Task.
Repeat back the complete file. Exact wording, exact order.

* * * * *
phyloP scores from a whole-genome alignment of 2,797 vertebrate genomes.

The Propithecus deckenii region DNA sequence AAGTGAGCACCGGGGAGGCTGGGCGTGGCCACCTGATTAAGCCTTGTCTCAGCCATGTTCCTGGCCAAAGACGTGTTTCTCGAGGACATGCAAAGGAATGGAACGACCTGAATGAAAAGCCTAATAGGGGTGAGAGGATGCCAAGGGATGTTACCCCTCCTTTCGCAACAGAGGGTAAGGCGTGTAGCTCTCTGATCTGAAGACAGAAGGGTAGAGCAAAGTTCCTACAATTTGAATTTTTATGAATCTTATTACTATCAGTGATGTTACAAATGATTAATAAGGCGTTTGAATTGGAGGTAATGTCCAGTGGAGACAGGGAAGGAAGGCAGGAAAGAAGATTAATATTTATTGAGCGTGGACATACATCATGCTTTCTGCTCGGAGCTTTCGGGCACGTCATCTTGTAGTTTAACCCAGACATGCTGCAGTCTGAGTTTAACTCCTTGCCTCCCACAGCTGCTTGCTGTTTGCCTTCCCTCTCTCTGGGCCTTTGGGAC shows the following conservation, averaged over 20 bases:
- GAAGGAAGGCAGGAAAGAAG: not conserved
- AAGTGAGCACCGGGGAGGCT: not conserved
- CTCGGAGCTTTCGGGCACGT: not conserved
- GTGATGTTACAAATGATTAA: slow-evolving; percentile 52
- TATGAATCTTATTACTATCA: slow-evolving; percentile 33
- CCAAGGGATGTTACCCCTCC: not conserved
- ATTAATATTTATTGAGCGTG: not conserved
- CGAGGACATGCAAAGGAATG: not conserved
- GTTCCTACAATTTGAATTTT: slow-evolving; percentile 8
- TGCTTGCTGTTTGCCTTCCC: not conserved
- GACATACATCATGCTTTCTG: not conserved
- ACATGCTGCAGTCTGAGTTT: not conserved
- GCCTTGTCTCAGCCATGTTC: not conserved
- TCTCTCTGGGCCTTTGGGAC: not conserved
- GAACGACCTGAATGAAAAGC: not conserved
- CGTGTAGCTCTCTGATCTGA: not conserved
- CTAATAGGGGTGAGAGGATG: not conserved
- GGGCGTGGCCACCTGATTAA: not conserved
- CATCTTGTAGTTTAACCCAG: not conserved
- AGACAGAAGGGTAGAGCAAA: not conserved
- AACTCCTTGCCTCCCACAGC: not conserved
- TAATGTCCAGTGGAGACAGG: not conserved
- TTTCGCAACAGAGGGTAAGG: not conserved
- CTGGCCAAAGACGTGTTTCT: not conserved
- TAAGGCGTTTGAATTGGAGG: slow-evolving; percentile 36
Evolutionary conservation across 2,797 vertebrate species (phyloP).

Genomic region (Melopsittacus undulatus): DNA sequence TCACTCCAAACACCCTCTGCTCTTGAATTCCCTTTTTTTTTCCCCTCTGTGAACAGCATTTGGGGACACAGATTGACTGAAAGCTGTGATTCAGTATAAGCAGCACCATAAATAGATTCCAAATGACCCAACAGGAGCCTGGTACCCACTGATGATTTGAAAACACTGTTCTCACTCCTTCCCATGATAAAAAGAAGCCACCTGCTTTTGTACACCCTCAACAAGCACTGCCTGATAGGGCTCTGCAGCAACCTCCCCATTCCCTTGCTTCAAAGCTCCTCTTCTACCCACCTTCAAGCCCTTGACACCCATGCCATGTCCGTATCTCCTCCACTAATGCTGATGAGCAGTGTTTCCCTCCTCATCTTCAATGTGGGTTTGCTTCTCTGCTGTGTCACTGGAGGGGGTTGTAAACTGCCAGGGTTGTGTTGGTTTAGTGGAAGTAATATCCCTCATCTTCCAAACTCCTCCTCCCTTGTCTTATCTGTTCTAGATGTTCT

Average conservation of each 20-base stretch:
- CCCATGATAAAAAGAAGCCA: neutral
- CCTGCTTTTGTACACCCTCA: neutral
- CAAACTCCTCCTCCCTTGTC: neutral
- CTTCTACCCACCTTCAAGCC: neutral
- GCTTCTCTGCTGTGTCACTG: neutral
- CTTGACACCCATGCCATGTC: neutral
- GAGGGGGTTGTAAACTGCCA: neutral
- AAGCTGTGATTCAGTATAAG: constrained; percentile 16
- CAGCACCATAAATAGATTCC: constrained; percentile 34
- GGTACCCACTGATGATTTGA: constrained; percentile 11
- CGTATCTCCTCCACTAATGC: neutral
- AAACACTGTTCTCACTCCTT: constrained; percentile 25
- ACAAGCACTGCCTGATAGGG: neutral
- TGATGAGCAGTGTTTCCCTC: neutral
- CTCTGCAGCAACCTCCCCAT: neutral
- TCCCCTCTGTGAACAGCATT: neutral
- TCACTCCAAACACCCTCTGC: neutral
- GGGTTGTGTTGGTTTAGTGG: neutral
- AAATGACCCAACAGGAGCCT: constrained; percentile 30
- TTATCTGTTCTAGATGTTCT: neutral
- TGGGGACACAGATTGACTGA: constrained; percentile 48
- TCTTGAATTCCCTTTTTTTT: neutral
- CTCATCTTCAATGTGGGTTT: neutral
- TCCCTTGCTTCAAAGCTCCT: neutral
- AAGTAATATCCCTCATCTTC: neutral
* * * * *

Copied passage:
phyloP scores from a whole-genome alignment of 2,797 vertebrate genomes.

The Propithecus deckenii region DNA sequence AAGTGAGCACCGGGGAGGCTGGGCGTGGCCACCTGATTAAGCCTTGTCTCAGCCATGTTCCTGGCCAAAGACGTGTTTCTCGAGGACATGCAAAGGAATGGAACGACCTGAATGAAAAGCCTAATAGGGGTGAGAGGATGCCAAGGGATGTTACCCCTCCTTTCGCAACAGAGGGTAAGGCGTGTAGCTCTCTGATCTGAAGACAGAAGGGTAGAGCAAAGTTCCTACAATTTGAATTTTTATGAATCTTATTACTATCAGTGATGTTACAAATGATTAATAAGGCGTTTGAATTGGAGGTAATGTCCAGTGGAGACAGGGAAGGAAGGCAGGAAAGAAGATTAATATTTATTGAGCGTGGACATACATCATGCTTTCTGCTCGGAGCTTTCGGGCACGTCATCTTGTAGTTTAACCCAGACATGCTGCAGTCTGAGTTTAACTCCTTGCCTCCCACAGCTGCTTGCTGTTTGCCTTCCCTCTCTCTGGGCCTTTGGGAC shows the following conservation, averaged over 20 bases:
- GAAGGAAGGCAGGAAAGAAG: not conserved
- AAGTGAGCACCGGGGAGGCT: not conserved
- CTCGGAGCTTTCGGGCACGT: not conserved
- GTGATGTTACAAATGATTAA: slow-evolving; percentile 52
- TATGAATCTTATTACTATCA: slow-evolving; percentile 33
- CCAAGGGATGTTACCCCTCC: not conserved
- ATTAATATTTATTGAGCGTG: not conserved
- CGAGGACATGCAAAGGAATG: not conserved
- GTTCCTACAATTTGAATTTT: slow-evolving; percentile 8
- TGCTTGCTGTTTGCCTTCCC: not conserved
- GACATACATCATGCTTTCTG: not conserved
- ACATGCTGCAGTCTGAGTTT: not conserved
- GCCTTGTCTCAGCCATGTTC: not conserved
- TCTCTCTGGGCCTTTGGGAC: not conserved
- GAACGACCTGAATGAAAAGC: not conserved
- CGTGTAGCTCTCTGATCTGA: not conserved
- CTAATAGGGGTGAGAGGATG: not conserved
- GGGCGTGGCCACCTGATTAA: not conserved
- CATCTTGTAGTTTAACCCAG: not conserved
- AGACAGAAGGGTAGAGCAAA: not conserved
- AACTCCTTGCCTCCCACAGC: not conserved
- TAATGTCCAGTGGAGACAGG: not conserved
- TTTCGCAACAGAGGGTAAGG: not conserved
- CTGGCCAAAGACGTGTTTCT: not conserved
- TAAGGCGTTTGAATTGGAGG: slow-evolving; percentile 36
Evolutionary conservation across 2,797 vertebrate species (phyloP).

Genomic region (Melopsittacus undulatus): DNA sequence TCACTCCAAACACCCTCTGCTCTTGAATTCCCTTTTTTTTTCCCCTCTGTGAACAGCATTTGGGGACACAGATTGACTGAAAGCTGTGATTCAGTATAAGCAGCACCATAAATAGATTCCAAATGACCCAACAGGAGCCTGGTACCCACTGATGATTTGAAAACACTGTTCTCACTCCTTCCCATGATAAAAAGAAGCCACCTGCTTTTGTACACCCTCAACAAGCACTGCCTGATAGGGCTCTGCAGCAACCTCCCCATTCCCTTGCTTCAAAGCTCCTCTTCTACCCACCTTCAAGCCCTTGACACCCATGCCATGTCCGTATCTCCTCCACTAATGCTGATGAGCAGTGTTTCCCTCCTCATCTTCAATGTGGGTTTGCTTCTCTGCTGTGTCACTGGAGGGGGTTGTAAACTGCCAGGGTTGTGTTGGTTTAGTGGAAGTAATATCCCTCATCTTCCAAACTCCTCCTCCCTTGTCTTATCTGTTCTAGATGTTCT

Average conservation of each 20-base stretch:
- CCCATGATAAAAAGAAGCCA: neutral
- CCTGCTTTTGTACACCCTCA: neutral
- CAAACTCCTCCTCCCTTGTC: neutral
- CTTCTACCCACCTTCAAGCC: neutral
- GCTTCTCTGCTGTGTCACTG: neutral
- CTTGACACCCATGCCATGTC: neutral
- GAGGGGGTTGTAAACTGCCA: neutral
- AAGCTGTGATTCAGTATAAG: constrained; percentile 16
- CAGCACCATAAATAGATTCC: constrained; percentile 34
- GGTACCCACTGATGATTTGA: constrained; percentile 11
- CGTATCTCCTCCACTAATGC: neutral
- AAACACTGTTCTCACTCCTT: constrained; percentile 25
- ACAAGCACTGCCTGATAGGG: neutral
- TGATGAGCAGTGTTTCCCTC: neutral
- CTCTGCAGCAACCTCCCCAT: neutral
- TCCCCTCTGTGAACAGCATT: neutral
- TCACTCCAAACACCCTCTGC: neutral
- GGGTTGTGTTGGTTTAGTGG: neutral
- AAATGACCCAACAGGAGCCT: constrained; percentile 30
- TTATCTGTTCTAGATGTTCT: neutral
- TGGGGACACAGATTGACTGA: constrained; percentile 48
- TCTTGAATTCCCTTTTTTTT: neutral
- CTCATCTTCAATGTGGGTTT: neutral
- TCCCTTGCTTCAAAGCTCCT: neutral
- AAGTAATATCCCTCATCTTC: neutral